Hackers are exploiting an old flaw to hijack dormant Twitter accounts to spread ISIS propaganda.
An investigation from TechCrunch found that the impacted accounts appear to have been overtaken in recent days and weeks after years of inactivity — with an abrupt shift in tone or language usually giving away what occurred.
It appears that hackers are exploiting Twitter's prior lack of email confirmation. The platform took steps last year to change its policy and require new accounts to be confirmed with an email address or phone number. However, an unknown number of older accounts are unconfirmed.
According to TechCrunch, the email addresses used to create the dormant Twitter accounts either never existed or expired, so it's relatively easy for hackers to take over the accounts by creating the original email addresses.
“This issue has been around for a while but no one really knew and took advantage of it,” said a hacker and security researcher known as WauchulaGhost, who researches and disrupts the online activities of the Islamic State and worked with TechCrunch on the review.
The tech site also notes that Twiter has suspended most of the accounts they reviewed, but some were still active.
WauchulaGhost shared several of those dormant Twitter accounts with TechCrunch, most of which had registered email addresses that were the same as their Twitter handle. He was then able to register all of those email addresses, which would have allowed him to access those accounts.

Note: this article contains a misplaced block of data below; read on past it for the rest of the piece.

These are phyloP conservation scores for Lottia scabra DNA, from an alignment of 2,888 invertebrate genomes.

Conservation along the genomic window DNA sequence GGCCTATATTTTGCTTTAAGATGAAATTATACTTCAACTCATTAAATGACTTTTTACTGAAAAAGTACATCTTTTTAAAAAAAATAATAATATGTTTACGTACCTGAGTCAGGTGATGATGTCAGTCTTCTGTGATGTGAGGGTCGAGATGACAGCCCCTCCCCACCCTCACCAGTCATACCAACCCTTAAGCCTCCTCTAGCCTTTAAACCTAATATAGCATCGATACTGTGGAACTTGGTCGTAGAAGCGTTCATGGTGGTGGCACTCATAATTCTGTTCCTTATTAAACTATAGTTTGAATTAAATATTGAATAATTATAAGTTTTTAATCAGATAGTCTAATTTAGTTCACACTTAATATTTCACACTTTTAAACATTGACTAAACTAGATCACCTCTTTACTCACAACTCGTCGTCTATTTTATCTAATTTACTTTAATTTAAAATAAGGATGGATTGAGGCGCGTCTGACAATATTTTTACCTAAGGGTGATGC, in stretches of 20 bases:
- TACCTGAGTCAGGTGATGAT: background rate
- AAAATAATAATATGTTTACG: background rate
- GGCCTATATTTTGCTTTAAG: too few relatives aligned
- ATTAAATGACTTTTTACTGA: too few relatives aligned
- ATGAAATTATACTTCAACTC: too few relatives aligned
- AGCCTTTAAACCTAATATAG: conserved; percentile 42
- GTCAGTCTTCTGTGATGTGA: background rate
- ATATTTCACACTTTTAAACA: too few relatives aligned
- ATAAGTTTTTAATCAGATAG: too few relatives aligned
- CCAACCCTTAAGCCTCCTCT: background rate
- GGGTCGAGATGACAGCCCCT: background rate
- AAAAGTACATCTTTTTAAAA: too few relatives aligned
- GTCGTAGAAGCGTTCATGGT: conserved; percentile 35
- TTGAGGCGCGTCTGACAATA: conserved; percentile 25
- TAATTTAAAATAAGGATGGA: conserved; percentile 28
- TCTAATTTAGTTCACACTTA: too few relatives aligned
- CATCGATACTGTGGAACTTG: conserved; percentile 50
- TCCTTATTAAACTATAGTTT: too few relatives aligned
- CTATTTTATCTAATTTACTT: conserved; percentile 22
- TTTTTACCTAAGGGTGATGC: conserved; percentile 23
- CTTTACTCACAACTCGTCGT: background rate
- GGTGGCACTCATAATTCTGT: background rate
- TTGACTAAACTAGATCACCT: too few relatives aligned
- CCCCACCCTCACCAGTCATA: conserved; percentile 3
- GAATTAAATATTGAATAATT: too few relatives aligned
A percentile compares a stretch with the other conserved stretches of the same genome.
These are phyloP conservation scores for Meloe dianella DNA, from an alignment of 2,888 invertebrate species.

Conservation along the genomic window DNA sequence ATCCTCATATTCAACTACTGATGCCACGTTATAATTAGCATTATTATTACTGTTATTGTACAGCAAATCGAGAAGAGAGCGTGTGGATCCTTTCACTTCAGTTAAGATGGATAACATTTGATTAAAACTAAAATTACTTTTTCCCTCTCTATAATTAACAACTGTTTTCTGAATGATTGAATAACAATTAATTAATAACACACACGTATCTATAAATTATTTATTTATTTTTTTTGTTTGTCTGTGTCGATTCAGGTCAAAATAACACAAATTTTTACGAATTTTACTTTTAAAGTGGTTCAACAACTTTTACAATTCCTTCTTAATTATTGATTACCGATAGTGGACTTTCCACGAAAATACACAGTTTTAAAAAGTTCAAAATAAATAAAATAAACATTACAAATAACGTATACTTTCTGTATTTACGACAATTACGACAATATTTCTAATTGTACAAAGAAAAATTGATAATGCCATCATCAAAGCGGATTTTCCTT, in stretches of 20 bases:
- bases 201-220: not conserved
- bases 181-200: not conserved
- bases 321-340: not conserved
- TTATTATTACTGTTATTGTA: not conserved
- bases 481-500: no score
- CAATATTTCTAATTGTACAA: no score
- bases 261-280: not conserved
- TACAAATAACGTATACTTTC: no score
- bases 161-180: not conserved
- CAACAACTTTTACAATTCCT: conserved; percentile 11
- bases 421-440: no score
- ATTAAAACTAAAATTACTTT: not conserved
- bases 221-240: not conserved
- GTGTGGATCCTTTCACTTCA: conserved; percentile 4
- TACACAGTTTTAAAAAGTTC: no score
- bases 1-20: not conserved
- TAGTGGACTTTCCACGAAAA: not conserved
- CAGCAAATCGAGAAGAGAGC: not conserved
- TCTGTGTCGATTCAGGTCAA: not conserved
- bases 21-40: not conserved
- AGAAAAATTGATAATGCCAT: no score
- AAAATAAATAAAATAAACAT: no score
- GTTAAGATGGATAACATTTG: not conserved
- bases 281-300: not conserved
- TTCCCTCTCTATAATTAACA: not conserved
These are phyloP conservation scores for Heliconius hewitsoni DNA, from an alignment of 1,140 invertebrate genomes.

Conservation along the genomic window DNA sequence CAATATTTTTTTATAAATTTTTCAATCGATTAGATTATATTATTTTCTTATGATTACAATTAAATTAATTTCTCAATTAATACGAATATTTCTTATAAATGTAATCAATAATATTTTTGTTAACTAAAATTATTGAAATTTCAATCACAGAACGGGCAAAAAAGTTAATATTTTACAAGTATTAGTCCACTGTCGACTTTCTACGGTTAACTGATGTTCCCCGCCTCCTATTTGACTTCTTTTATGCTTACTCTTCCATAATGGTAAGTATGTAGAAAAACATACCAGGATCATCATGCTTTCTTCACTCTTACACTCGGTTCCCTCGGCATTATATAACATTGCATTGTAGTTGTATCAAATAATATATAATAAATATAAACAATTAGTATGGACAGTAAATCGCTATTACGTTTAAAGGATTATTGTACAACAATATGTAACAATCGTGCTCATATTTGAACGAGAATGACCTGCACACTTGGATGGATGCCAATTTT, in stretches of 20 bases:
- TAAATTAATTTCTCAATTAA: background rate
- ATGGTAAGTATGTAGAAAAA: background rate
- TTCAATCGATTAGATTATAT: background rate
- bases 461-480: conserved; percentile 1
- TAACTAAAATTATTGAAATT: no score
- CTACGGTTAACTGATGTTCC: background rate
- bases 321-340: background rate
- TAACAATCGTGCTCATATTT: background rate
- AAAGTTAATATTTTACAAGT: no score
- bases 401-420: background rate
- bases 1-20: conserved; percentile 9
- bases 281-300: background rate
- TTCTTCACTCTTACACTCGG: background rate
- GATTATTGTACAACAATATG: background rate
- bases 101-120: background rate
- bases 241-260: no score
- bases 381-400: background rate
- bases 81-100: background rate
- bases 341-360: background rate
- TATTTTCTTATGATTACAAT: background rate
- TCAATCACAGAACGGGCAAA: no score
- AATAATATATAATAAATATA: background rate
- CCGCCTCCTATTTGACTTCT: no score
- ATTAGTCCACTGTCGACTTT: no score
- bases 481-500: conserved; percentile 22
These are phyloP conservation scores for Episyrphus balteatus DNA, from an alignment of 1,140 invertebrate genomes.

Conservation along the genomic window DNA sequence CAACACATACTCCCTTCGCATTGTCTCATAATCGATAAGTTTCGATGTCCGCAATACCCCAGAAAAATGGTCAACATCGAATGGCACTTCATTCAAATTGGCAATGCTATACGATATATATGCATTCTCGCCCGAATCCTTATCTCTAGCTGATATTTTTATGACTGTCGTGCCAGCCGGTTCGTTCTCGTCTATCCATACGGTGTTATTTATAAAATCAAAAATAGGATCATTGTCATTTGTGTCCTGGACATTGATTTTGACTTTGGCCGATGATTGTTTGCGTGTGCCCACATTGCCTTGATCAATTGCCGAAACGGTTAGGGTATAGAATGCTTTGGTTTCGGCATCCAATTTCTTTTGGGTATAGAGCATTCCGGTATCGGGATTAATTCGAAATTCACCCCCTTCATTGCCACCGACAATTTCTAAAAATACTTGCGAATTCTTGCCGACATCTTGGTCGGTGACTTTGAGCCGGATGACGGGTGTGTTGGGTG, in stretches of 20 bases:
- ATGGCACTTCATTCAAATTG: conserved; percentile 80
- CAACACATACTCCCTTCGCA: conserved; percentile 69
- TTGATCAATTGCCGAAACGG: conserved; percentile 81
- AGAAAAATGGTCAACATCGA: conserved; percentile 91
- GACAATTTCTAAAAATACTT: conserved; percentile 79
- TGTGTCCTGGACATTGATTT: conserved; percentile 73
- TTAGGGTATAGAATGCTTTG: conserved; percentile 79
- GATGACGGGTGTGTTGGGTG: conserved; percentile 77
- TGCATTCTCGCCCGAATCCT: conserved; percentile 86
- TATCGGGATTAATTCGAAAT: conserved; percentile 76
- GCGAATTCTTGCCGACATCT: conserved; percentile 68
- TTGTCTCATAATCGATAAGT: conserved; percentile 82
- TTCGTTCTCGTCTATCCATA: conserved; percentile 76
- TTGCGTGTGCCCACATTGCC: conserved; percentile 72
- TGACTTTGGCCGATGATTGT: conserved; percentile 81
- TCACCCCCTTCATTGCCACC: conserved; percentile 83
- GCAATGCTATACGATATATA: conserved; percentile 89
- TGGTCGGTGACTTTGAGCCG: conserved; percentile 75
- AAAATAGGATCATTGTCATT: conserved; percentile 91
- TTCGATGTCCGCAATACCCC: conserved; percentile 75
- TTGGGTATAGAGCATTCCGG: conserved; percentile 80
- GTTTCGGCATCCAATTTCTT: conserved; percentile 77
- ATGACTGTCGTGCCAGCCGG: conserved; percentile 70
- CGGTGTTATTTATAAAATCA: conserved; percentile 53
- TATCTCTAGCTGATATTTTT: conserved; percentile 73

“Now, we have Islamic State supporters that have figured it out,” he said.
The tech site reviewed accounts that included videos of ISIS fighters wielding weapons and other similar content.
A Twitter spokesperson responded to TechCrunch with the following statement:
“Reusing email addresses in this manner is not a new issue for Twitter or other online services. For our part, our teams are aware and are working to identify solutions that can help keep Twitter accounts safe and secure.”
Twitter is implying that it's email providers like Yahoo and Hotmail, that deactivate accounts and recycle email addresses, that are part of the problem, according to TechCrunch.
Twitter has removed tens of millions of fake or suspicious accounts over the last year, often at the rate of a million per day. The San Francisco company's rules prohibit "violent threats," which includes the promotion of terrorism. Facebook has also battled the hijacking of accounts via expired Hotmail addresses, according to a separate study.